Rather than engaging in risky and destabilizing changes to Ontario’s postsecondary education funding formula, the government should instead put students first and invest in the province’s colleges and universities. Evidence shows that, even in the absence of explicit performance goals or financial incentives, completion rates increase when institutions receive additional resources. Unfortunately, Ontario continues to rank last in Canada in per-student funding.
Adequate, stable public funding for postsecondary education will help students by ensuring better academic support services, sustainable faculty-to-student ratios, and lower tuition fees – all of which are effective ways to increase degree attainment. Publicly funded postsecondary institutions also support good jobs on campus by providing institutions with resources to invest in faculty renewal and hire precariously employed contract faculty and staff into secure full-time positions.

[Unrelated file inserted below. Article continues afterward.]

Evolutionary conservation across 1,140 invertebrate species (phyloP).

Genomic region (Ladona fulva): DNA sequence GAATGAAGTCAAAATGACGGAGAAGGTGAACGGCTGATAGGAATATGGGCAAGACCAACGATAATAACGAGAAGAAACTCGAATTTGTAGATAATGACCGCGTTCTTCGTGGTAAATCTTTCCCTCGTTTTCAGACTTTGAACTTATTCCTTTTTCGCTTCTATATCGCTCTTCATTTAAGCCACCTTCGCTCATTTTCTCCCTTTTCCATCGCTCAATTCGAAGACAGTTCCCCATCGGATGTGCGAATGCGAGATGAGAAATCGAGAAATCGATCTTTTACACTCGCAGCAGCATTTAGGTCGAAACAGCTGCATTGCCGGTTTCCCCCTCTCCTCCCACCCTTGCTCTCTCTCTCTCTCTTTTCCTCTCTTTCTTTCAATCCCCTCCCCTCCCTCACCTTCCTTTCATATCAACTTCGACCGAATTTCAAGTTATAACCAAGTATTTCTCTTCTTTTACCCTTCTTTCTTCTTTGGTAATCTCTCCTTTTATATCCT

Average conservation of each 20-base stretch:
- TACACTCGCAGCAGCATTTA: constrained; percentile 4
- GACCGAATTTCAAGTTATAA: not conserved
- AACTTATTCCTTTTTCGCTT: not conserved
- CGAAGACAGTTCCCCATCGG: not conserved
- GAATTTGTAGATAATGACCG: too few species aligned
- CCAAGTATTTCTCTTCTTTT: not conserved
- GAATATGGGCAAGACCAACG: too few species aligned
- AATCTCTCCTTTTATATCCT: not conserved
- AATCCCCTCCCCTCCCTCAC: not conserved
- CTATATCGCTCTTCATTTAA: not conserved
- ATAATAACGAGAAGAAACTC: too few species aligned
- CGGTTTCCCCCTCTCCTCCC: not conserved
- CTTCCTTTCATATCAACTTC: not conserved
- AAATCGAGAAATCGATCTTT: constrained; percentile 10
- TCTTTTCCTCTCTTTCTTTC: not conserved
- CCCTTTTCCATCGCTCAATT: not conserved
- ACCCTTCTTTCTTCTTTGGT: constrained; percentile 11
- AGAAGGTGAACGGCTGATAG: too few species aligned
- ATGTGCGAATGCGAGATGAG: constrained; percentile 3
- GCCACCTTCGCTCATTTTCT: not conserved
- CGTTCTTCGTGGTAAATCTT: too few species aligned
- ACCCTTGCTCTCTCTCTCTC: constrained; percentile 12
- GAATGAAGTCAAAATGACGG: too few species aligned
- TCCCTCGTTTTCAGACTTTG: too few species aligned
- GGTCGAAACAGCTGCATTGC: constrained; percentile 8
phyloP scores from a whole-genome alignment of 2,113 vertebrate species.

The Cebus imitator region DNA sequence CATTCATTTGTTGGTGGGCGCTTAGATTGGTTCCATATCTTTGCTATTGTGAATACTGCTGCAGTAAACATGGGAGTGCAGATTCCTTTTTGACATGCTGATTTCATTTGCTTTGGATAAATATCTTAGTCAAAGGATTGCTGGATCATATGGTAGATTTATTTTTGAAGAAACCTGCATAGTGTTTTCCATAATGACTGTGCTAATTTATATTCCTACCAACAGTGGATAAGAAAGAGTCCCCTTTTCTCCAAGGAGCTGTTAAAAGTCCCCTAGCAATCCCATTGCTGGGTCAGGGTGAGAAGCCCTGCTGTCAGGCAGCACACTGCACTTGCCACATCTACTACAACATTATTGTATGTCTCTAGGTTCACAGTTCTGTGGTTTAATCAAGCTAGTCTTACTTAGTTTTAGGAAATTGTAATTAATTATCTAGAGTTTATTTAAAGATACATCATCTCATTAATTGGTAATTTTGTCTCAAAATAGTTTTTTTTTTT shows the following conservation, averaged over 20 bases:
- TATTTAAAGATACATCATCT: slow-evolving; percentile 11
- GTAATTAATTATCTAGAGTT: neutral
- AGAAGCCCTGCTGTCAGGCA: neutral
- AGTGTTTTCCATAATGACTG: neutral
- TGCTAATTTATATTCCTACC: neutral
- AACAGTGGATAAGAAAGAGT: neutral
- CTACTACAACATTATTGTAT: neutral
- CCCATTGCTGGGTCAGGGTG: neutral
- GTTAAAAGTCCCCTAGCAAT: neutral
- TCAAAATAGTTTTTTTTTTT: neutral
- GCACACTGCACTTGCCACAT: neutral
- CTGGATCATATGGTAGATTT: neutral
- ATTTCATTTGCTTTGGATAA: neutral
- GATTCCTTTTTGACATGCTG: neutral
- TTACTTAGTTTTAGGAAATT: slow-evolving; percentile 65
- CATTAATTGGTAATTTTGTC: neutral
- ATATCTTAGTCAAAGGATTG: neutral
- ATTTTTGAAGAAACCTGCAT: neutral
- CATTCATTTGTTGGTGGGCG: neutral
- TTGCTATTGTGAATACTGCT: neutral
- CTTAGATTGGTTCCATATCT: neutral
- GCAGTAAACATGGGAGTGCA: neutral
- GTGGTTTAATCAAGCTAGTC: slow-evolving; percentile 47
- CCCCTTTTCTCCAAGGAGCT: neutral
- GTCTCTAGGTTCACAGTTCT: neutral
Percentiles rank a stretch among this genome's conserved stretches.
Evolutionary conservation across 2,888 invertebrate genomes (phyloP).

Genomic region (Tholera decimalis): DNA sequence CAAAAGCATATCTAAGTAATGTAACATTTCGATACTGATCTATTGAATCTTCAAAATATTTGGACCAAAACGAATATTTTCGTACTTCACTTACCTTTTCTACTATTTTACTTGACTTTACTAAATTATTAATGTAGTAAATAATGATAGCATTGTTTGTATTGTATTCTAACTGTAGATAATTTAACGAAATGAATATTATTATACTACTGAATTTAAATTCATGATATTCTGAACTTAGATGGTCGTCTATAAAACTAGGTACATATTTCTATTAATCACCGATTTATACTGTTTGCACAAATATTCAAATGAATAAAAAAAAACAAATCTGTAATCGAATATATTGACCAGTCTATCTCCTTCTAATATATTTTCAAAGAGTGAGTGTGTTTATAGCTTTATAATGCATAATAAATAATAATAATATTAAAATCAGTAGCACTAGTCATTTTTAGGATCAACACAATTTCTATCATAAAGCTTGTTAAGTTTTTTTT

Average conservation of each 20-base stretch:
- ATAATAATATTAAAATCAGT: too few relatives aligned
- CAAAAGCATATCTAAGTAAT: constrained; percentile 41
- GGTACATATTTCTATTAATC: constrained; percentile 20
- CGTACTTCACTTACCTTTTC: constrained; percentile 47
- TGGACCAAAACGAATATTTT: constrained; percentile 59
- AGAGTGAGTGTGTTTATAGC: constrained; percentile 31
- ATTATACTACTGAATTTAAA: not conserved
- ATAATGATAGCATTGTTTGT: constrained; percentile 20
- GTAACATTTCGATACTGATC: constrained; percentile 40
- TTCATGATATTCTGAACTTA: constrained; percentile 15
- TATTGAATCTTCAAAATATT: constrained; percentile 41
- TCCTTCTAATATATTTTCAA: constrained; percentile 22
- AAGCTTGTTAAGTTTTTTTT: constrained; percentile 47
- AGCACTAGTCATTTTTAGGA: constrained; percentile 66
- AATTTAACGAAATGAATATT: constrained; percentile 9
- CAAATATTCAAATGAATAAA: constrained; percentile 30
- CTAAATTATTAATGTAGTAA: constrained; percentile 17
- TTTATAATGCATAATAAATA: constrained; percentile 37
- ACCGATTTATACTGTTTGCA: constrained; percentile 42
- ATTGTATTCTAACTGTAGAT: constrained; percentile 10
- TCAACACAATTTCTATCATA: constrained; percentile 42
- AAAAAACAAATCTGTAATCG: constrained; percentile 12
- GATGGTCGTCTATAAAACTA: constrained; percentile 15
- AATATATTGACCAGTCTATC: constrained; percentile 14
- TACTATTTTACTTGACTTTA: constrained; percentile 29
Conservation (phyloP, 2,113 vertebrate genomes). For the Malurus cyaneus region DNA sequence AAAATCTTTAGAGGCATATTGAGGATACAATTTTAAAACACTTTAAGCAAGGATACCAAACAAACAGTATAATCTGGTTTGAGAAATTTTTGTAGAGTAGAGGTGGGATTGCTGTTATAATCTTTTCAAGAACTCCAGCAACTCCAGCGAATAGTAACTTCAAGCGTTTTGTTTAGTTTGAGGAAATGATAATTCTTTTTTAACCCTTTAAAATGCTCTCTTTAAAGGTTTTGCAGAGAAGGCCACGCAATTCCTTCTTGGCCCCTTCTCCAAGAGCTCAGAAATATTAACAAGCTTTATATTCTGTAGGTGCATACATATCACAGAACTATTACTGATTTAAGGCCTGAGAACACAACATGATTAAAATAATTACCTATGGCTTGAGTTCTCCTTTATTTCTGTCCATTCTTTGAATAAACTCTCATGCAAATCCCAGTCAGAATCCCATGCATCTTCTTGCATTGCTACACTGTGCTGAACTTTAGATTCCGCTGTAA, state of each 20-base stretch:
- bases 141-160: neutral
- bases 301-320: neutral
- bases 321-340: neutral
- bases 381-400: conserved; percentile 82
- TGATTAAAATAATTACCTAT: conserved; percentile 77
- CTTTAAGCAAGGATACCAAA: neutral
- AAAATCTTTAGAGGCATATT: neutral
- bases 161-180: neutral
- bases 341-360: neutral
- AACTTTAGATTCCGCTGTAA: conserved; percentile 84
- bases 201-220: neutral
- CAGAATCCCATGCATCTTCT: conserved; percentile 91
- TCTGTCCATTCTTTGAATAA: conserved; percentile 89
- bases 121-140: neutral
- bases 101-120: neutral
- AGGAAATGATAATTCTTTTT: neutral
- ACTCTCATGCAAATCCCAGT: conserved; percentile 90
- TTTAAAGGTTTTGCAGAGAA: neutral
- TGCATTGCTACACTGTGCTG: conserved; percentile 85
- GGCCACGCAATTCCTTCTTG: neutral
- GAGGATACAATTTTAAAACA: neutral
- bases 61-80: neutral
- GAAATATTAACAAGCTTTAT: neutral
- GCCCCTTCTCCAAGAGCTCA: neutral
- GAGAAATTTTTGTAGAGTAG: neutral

Higher education should foster creative, curious, and critical minds. It should provide students with the support, opportunity, and inspiration to push forward in the quest for knowledge and understanding. Performance-based funding measures undermine these values and the very purpose of postsecondary institutions.
Ontario’s university and college students, faculty, and staff are committed to working side-by-side to resist the Ford government’s reckless attacks on our postsecondary education system. Together, we will continue our efforts to cultivate a high-quality, equitable education system that fosters young minds, innovative research, and good jobs. We call on the government and MPPs of all political stripes to reject this reckless and dangerous new funding model and, instead, to invest in Ontario’s postsecondary education system so that it can thrive. •
Felipe Nagata, Chairperson, Canadian Federation of Students–Ontario
Janice Folk-Dawson, Chair, CUPE Ontario University Sector
Rahul Sapra, President, Ontario Confederation of University Faculty Associations